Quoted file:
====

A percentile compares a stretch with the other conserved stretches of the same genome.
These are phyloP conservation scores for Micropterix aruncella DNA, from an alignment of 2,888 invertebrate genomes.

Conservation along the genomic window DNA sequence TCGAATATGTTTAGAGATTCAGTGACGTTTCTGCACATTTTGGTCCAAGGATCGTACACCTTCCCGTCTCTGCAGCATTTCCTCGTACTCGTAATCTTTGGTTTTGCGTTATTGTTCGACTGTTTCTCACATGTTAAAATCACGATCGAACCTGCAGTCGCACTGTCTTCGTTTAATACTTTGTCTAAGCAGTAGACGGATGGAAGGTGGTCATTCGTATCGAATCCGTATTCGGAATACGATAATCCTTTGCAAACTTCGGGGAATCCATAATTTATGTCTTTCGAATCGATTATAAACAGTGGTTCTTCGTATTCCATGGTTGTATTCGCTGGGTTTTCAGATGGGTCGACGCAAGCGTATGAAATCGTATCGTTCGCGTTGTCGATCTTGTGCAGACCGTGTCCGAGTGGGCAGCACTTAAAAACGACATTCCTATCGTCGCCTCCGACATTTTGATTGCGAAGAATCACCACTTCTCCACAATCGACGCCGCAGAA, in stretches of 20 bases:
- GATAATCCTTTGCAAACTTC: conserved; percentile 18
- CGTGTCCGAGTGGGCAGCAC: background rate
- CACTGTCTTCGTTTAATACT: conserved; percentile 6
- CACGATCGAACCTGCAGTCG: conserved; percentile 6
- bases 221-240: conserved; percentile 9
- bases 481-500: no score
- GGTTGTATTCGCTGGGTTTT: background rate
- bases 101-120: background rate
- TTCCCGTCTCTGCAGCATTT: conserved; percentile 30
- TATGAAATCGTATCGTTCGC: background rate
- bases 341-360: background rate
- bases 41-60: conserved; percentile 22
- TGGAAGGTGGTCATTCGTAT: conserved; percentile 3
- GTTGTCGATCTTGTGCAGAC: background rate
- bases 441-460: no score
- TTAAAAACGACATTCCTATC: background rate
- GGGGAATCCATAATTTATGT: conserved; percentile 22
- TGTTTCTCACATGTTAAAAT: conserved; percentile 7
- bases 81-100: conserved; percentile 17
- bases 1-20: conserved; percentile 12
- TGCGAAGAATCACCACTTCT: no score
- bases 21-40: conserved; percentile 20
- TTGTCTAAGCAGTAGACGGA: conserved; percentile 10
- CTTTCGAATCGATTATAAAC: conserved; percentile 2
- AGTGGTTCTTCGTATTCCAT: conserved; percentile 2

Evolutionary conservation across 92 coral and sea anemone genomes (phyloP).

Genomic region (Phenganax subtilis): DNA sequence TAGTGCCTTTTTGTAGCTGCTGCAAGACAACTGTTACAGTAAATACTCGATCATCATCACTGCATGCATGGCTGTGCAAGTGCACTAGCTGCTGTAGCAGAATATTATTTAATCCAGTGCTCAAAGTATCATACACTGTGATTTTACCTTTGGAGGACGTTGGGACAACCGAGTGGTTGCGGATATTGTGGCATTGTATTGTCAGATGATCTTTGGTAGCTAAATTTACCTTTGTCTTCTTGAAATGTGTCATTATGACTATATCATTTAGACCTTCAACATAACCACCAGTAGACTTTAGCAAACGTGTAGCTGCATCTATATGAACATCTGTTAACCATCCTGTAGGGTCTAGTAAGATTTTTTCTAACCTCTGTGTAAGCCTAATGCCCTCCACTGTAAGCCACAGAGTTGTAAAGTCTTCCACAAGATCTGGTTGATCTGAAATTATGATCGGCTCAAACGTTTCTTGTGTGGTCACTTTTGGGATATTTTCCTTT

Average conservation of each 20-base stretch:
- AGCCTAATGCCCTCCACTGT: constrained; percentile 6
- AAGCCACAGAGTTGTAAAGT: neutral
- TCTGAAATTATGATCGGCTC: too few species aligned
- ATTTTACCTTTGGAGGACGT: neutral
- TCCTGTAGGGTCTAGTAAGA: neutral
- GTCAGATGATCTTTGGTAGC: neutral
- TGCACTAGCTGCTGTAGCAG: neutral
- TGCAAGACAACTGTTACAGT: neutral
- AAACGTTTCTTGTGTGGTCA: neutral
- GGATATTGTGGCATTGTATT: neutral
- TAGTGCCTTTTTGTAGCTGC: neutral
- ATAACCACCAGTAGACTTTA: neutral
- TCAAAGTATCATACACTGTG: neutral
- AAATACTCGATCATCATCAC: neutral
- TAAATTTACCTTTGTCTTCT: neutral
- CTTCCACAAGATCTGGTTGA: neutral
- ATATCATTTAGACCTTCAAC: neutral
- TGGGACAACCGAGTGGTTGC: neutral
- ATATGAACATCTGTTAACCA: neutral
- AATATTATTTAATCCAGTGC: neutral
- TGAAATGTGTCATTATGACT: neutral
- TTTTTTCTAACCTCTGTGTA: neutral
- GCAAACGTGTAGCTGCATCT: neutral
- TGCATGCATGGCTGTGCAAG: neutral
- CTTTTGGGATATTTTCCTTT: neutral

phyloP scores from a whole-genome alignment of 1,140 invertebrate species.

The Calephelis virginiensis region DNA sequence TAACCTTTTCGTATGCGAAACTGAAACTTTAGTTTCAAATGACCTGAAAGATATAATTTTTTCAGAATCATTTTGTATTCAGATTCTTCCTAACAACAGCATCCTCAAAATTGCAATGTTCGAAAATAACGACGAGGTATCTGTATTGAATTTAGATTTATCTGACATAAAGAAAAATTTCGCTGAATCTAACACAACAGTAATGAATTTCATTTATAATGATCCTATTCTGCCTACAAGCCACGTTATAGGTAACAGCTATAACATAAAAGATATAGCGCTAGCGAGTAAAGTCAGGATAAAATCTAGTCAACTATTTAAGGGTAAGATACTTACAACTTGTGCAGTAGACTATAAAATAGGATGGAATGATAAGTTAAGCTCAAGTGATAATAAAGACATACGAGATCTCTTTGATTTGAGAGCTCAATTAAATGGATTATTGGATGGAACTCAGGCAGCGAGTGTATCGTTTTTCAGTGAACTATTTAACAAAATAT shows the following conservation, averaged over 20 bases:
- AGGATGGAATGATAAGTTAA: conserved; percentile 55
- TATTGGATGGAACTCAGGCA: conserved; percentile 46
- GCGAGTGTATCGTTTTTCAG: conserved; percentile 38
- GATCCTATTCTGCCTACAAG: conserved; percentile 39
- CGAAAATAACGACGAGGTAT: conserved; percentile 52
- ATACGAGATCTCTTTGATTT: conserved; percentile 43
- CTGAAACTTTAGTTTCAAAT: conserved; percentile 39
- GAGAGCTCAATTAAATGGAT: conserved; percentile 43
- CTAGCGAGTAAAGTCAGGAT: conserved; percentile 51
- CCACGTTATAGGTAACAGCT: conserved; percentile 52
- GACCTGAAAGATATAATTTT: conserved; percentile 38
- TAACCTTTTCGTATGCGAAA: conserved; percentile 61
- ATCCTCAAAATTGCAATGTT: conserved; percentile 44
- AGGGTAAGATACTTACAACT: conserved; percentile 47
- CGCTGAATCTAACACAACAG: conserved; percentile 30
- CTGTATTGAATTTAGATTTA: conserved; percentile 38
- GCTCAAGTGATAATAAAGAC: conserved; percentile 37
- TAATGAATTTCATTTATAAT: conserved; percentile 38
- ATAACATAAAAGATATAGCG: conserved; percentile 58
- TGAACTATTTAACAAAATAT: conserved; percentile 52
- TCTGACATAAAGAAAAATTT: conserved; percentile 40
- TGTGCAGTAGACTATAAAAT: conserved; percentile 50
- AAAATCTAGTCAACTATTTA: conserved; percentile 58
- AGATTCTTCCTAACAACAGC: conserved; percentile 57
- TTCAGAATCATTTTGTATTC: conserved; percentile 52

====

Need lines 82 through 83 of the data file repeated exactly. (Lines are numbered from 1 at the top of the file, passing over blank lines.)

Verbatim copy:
- AGATTCTTCCTAACAACAGC: conserved; percentile 57
- TTCAGAATCATTTTGTATTC: conserved; percentile 52